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The Dream as a code

The dream can be likened to a cartoon, which expresses or comments upon a situation by using images. The dream can also be likened to a strange language, which we have to translate to arrive at its meaning. As Nietzsche suggested, it may be that the dream is our own archaic language, which at one time was the universal thinking process of humans prior to speech. To some extent we can easily see the possible truth of this by a simple experiment. The experiment also helps us in understanding the language of dreams, and thus begins the process of interpretation.

The experiment is simply this – try to think without the use of words! To be more specific, imagine that you wish to tell someone that: ‘What most people call prophecy, if looked at rationally, is usually an unconscious analysis of present events, and our projection of their consequences into the future.

I have purposely given a rather difficult idea to use in the experiment, and it should be done now before reading on. Then one finds that without words, one is thrown back upon the use of images, symbols, dramatisation and depiction of various emotions. It would be interesting to know exactly how you have been able, if at all, to express the given idea about prophecy.

Here is how a dream has done it.

‘I was looking into a crystal ball, when suddenly I could see a whole file of men walking along some railway lines. I called John (the dreamer’s husband), and said “Look, there is a picture in the crystal!” He looked, but then pointed behind me, and I could see that what I saw in the crystal was only a reflection of what was actually going on in the street behind me.’

This experiment of expressing ourselves without words, is very important. It demonstrates a number of things necessary in dream interpretation. Firstly, it shows that the dream may be our heritage from the past. It could be the method of thought used prior to humanity’s use of words. If so, it suggests that human consciousness is stratified, and our present type of consciousness is built over and developed from the older level. It also clearly shows how we link up ideas such as ‘prophecy’ with an object such as a ‘crystal’. The complex idea of the future being a reflection of the present is dealt with by the clever positioning of several images in the dream. The difference between speculative and logical thinking is also expressed by the man and woman.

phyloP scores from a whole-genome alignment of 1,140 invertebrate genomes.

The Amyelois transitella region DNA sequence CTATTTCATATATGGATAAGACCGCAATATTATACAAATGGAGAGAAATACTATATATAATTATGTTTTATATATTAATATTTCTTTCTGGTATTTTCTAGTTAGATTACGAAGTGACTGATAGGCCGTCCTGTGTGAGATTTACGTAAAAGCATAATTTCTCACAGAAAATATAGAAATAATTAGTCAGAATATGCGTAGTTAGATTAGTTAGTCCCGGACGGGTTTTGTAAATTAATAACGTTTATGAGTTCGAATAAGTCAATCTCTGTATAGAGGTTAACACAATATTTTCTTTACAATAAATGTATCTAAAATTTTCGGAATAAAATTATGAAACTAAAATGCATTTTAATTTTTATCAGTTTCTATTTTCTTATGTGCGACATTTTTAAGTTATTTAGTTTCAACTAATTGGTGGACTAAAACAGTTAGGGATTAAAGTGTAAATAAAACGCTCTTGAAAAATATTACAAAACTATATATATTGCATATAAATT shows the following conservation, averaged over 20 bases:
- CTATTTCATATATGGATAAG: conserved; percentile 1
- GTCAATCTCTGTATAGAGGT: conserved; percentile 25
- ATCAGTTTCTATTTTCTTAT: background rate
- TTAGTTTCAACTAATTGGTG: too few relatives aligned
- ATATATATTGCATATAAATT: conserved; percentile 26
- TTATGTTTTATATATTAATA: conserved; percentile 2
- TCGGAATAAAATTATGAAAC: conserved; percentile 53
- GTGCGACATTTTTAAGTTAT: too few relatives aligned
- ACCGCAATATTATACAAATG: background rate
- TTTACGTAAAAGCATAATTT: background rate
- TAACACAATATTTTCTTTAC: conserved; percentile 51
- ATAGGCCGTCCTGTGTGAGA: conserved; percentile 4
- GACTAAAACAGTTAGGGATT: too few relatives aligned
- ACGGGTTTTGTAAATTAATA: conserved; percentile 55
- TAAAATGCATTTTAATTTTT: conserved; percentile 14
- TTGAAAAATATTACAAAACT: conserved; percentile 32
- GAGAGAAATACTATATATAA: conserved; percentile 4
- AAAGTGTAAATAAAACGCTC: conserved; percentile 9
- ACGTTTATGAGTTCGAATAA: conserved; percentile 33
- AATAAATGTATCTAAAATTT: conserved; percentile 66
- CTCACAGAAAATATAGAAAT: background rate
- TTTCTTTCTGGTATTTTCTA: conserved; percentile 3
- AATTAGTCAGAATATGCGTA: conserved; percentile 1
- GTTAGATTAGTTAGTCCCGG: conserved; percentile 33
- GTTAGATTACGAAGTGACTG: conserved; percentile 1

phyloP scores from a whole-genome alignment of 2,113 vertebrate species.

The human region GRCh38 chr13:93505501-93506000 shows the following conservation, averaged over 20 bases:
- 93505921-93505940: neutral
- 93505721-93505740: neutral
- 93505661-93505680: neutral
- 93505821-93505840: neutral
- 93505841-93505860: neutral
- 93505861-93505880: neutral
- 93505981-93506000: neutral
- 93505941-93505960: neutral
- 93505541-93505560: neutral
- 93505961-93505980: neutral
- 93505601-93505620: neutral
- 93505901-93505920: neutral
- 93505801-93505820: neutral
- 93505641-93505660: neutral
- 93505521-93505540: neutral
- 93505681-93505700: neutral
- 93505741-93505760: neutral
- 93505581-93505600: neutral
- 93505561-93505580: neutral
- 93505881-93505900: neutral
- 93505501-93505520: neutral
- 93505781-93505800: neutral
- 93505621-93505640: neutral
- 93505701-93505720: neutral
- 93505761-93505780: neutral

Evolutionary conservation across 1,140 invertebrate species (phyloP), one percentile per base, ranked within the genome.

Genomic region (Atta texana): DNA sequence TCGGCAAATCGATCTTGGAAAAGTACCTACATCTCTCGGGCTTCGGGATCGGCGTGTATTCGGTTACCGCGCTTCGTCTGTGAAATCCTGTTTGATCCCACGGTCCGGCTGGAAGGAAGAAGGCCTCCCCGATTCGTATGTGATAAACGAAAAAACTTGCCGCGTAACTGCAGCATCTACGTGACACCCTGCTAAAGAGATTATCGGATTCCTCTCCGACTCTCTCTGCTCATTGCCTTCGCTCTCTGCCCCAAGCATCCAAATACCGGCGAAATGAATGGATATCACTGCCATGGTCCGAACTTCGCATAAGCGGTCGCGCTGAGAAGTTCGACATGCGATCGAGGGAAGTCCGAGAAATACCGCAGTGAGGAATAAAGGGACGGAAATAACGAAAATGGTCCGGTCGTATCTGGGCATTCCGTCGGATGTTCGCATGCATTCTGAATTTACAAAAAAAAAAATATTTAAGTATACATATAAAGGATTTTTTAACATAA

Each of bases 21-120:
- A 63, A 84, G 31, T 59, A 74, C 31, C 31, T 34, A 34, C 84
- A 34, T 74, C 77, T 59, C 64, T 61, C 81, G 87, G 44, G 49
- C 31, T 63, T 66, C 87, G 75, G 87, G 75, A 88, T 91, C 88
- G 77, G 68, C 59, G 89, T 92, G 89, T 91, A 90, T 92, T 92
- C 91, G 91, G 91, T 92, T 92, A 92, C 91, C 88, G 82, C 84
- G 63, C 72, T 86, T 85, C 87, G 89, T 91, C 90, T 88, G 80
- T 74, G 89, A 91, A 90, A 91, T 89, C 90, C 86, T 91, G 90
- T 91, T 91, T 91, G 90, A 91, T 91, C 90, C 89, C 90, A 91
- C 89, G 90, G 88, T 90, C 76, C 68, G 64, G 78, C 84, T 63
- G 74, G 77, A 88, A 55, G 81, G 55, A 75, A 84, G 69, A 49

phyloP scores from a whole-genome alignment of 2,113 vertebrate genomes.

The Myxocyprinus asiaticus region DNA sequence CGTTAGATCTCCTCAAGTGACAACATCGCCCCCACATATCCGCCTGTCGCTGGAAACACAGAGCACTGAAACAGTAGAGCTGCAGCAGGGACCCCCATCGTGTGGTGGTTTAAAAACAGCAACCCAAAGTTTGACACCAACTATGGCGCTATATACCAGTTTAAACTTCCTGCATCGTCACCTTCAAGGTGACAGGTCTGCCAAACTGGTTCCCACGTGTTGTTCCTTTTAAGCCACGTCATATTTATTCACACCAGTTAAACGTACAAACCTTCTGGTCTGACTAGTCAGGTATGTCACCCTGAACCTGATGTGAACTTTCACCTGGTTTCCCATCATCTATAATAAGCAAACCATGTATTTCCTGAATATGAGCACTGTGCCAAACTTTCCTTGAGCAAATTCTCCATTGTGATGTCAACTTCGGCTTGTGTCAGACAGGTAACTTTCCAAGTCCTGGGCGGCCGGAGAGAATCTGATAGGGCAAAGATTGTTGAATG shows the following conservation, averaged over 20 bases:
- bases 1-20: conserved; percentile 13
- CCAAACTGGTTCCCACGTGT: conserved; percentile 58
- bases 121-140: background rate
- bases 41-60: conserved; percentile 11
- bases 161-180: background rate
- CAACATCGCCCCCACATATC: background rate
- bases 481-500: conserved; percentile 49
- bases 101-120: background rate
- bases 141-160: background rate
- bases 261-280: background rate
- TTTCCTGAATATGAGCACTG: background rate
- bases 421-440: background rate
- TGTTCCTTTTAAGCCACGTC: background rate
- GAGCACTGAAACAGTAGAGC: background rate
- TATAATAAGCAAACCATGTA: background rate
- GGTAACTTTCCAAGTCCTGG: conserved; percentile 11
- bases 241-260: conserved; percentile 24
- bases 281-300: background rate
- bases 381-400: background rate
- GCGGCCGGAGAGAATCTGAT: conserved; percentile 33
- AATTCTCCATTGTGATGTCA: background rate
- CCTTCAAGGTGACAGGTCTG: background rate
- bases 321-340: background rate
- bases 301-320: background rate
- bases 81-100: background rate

If we explore this idea a little further, we will quickly be able to see how a dream might be able to use common objects and events in our everyday life. Just as we have seen how a crystal expresses the idea of the future, or prophecy, our favourite armchair could express comfort or our sense of relaxation. To understand such things we have to be careful to investigate just exactly what we do feel or think about such things. For instance, our car is something we use to get from one place to another. It is a vehicle. In a sense, a school is also a vehicle, it transports us from ignorance to knowledge. But if we always feel ashamed when in our car, because it is shabby; then the car used in the dream represents our shame, our desire for better things.

Therefore we have to carefully note what our relationship with the dream symbols is. Our dream may not use our car, but just a car; when it becomes just a means of transport, about which we have no feelings except those in the dream. Similarly, if friends or acquaintances are pictured in dreams, then they are used because of the ideas and emotions we associate with them. Therefore, a friend who is always miserable and unsure of himself, represents our own feelings of uncertainty and misery. The warm emotional friend likewise is a symbol of our own feelings.

Sometimes dreams play on words and symbols together. Thus, if we dream of finding an old leather bag which did not belong to us, unlocking it with a key, only to find rotten and evil smelling food inside, this would be a very caustic comment on our sexual relationships. In effect it is saying, I picked up an ‘old bag’, had sexual intercourse with her, but found it unsatisfying and in the end, distasteful.